Triangle loudspeakers are unlike most designs in sound quality terms. As discussed previously, they stand or fall by their midrange. In particular, the speed of that midrange. It’s a sign of just how able Triangle’s design team is that the rest of the loudspeaker can keep up with that midrange driver sound. And, in a very real way, the Magellan Quatour 40th Anniversary is the ultimate expression of that Triangle sound.

                That midrange-first sound is one of incredibly lithe and natural vocal projection. It’s no shrinking violet – the sound is forward and expressive and detailed in a way that is the exact opposite of that classic BBC sound that is laid-back, almost rounded by comparison. I played ‘Help Me’ from Joni Mitchell’s Court and Spark album [Asylum]; her voice was precise and in the room. This precision is very much at odds with her own vocal style, but it manifests as being able to make more sense of her little vocal trills and runs.

                The further you listen into this recording, the more you hear past the voice, but in a way that’s Joni Mitchell. Moving across to a completely different recording – Carlos Kleiber’s masterful recording of Beethoven’s Fifth Symphony with the Vienna Philharmonic [DG] – you still get the intellectual lead of the music from the violins and can hear into the woodwind and brass effortlessly, but it’s overwatched by flutes and underpinned by percussion beautifully. That bass is lusty and dynamic (as said, it needs to be to keep pace with the midrange). Moving over to ZZ Top and then to Massive Attack and over to Trentem?ller via the medium of Orbital (old and new) and the Triangle’s performance was extremely consistent; extremely fast, extremely open in the midrange and that openness extending up into the treble and down into the bass.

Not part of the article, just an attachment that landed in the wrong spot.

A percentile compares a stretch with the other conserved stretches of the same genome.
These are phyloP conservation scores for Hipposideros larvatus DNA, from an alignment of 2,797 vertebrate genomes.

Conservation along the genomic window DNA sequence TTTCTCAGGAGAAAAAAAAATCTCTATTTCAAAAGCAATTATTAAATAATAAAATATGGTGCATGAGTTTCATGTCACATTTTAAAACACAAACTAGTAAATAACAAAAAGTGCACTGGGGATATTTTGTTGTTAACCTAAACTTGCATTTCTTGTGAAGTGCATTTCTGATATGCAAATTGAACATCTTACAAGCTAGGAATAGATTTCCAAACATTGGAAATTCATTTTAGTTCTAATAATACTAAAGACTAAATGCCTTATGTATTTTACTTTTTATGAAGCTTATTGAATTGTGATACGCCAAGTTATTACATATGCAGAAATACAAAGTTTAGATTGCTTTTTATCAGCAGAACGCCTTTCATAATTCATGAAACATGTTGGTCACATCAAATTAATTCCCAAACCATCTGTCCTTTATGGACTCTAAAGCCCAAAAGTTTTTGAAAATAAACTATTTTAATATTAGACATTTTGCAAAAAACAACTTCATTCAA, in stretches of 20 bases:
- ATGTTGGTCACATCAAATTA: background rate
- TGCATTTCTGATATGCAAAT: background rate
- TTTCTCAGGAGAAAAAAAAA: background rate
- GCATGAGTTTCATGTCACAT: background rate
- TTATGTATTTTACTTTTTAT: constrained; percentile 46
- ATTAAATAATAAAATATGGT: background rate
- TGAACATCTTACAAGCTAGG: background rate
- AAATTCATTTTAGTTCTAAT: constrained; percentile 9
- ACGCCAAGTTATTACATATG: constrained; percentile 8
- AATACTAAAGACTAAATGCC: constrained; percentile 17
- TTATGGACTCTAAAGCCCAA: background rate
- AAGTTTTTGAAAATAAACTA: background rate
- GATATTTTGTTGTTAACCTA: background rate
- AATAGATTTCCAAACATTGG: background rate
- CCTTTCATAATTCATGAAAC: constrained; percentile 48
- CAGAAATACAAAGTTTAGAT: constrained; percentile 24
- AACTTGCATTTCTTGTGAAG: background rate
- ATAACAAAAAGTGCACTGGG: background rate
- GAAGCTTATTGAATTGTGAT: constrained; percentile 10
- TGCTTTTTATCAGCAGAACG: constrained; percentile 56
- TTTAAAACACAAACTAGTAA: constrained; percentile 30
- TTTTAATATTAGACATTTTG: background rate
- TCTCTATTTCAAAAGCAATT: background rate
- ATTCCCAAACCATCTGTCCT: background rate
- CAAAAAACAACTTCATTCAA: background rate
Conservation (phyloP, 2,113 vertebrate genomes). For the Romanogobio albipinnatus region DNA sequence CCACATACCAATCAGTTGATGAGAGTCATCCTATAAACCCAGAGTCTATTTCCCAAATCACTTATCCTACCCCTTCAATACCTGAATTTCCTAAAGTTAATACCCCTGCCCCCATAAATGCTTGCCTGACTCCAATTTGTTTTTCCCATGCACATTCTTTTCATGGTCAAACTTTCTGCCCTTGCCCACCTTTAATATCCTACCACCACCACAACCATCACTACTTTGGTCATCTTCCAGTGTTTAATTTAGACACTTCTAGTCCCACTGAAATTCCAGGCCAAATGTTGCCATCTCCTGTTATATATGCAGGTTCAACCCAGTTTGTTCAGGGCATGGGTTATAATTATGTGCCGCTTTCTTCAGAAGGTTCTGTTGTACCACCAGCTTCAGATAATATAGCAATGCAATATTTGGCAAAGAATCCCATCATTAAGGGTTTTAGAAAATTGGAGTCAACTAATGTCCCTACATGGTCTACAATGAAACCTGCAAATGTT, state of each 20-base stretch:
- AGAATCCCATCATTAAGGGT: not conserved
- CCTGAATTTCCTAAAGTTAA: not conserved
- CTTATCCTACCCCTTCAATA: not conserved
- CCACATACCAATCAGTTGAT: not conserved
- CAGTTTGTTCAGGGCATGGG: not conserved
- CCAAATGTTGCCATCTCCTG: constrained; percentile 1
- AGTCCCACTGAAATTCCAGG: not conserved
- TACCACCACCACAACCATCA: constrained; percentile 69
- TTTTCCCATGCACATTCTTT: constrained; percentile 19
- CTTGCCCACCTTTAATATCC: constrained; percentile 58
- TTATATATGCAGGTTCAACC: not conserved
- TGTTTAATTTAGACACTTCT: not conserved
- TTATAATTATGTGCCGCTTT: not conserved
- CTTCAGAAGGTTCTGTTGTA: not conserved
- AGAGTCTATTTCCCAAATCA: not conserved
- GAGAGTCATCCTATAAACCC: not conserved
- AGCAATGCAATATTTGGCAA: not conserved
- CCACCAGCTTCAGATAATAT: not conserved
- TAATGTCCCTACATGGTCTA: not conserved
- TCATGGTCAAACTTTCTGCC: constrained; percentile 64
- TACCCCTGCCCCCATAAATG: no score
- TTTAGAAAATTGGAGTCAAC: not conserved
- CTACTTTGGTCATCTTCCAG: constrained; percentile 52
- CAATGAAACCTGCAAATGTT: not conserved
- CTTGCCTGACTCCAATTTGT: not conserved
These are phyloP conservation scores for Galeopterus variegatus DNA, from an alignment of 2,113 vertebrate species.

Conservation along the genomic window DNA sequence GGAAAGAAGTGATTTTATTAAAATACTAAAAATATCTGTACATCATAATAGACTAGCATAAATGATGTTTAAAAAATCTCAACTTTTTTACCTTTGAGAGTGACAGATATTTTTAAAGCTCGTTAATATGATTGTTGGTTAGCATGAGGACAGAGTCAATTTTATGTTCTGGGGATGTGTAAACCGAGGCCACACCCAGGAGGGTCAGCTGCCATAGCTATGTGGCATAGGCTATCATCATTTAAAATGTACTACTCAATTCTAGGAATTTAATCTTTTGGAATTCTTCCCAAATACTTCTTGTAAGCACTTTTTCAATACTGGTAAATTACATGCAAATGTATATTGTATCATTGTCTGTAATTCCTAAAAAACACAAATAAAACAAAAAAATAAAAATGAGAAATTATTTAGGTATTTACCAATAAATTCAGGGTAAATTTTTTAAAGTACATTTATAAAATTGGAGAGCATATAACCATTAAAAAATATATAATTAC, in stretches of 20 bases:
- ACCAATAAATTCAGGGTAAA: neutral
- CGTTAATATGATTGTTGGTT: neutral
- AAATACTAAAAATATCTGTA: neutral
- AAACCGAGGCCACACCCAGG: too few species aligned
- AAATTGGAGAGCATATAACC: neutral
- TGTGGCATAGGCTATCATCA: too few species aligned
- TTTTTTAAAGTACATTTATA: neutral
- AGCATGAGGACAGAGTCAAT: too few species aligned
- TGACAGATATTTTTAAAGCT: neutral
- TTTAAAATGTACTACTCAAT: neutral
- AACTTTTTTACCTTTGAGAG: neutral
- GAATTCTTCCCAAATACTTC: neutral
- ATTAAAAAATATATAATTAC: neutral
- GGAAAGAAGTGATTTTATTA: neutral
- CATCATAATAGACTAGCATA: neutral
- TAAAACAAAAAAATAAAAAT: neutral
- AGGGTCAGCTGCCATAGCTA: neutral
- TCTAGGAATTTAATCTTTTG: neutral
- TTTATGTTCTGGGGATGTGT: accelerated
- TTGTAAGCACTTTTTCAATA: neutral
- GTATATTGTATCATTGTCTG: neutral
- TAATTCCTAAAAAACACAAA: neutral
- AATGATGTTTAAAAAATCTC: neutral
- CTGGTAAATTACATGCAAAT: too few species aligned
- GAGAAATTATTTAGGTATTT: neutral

The rear-firing tweeter is more than just there for show, and it adds some expansiveness to the general sound. This comes into its own in the biggest rooms but doesn’t overpower those at the lower end of the room-size range. Returning to the Beethoven seems to give the strings a greater sense of scale and space.